After a long spring and summer, the month of September marks the beginning of the gradual departure of our familiar migratory birds.
Since late March, with the arrival Eastern Phoebes and Yellow-bellied Sapsuckers, local birders have had the opportunity to see a wide range of neotropical migrants that spend the summer nesting in backyards and woodlots.
As the days wane and the nights turn cooler, migratory birds are prompted by a series of biological signals to begin the long arduous journey to the south. On this return trip, adult birds are joined by millions of juvenile birds making the perilous journey for the first time.
Most songbirds are “hardwired” to follow historical migration pathways, so youngsters are not reliant on their parents for directions to wintering grounds. Flying in the crisp night air, massive numbers of birds wing south along the east coast, some arriving in our area each fall morning.
This time of the year is particularly enjoyable for birders of all levels. Firstly, southbound birds can be found almost anywhere, from beach dunes to small inner-city patches of grass. The sheer number of birds often leads to surprising sightings without applying too much effort.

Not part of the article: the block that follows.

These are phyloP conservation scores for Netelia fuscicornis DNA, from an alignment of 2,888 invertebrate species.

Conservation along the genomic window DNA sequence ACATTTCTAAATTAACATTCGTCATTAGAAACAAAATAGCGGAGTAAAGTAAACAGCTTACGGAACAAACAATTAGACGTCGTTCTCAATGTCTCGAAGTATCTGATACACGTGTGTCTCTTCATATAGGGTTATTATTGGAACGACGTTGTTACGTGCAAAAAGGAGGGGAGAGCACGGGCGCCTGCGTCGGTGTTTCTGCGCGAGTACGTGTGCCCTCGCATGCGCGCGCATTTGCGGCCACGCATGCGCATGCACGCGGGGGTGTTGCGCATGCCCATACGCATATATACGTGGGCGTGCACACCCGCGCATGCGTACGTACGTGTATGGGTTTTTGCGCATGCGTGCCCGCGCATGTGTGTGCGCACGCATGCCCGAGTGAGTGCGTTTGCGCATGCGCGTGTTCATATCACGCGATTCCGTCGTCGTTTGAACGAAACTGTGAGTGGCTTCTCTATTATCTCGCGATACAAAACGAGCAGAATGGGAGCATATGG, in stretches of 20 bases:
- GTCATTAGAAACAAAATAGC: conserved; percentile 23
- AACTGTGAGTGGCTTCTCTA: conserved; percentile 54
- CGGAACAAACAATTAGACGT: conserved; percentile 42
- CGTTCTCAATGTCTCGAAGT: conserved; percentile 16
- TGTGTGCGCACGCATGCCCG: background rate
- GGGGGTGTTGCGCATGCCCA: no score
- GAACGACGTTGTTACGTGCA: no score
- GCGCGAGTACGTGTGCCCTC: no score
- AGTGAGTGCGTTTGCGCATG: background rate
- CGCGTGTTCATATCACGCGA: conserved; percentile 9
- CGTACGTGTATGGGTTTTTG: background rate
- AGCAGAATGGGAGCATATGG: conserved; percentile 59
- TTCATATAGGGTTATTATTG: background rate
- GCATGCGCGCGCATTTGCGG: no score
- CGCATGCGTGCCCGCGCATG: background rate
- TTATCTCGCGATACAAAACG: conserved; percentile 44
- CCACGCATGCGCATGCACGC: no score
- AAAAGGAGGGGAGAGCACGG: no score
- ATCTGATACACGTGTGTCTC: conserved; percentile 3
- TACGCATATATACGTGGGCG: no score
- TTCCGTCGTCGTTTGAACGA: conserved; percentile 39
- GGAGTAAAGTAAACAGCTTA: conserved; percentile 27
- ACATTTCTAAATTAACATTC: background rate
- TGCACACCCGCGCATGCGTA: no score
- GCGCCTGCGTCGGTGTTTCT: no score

A beginning birder can be almost guaranteed an exciting morning without being overwhelmed by the chorus of birdsong typical of a morning during spring migration.
For more advanced birders, the challenge of distinguishing between juveniles and winter-plumage individuals of different species is often as enjoyable as seeing these same species in their spring finery.
Fall warblers and sparrows, largely decked out in drab browns and grays, present an opportunity for even the most serious birder to hone his or her skills. Unlike the spring, fall migration is drawn out over several months, so there is no excuse not to get into the field between now and Thanksgiving as we slowly say goodbye to many of our favorite, colorful birds.
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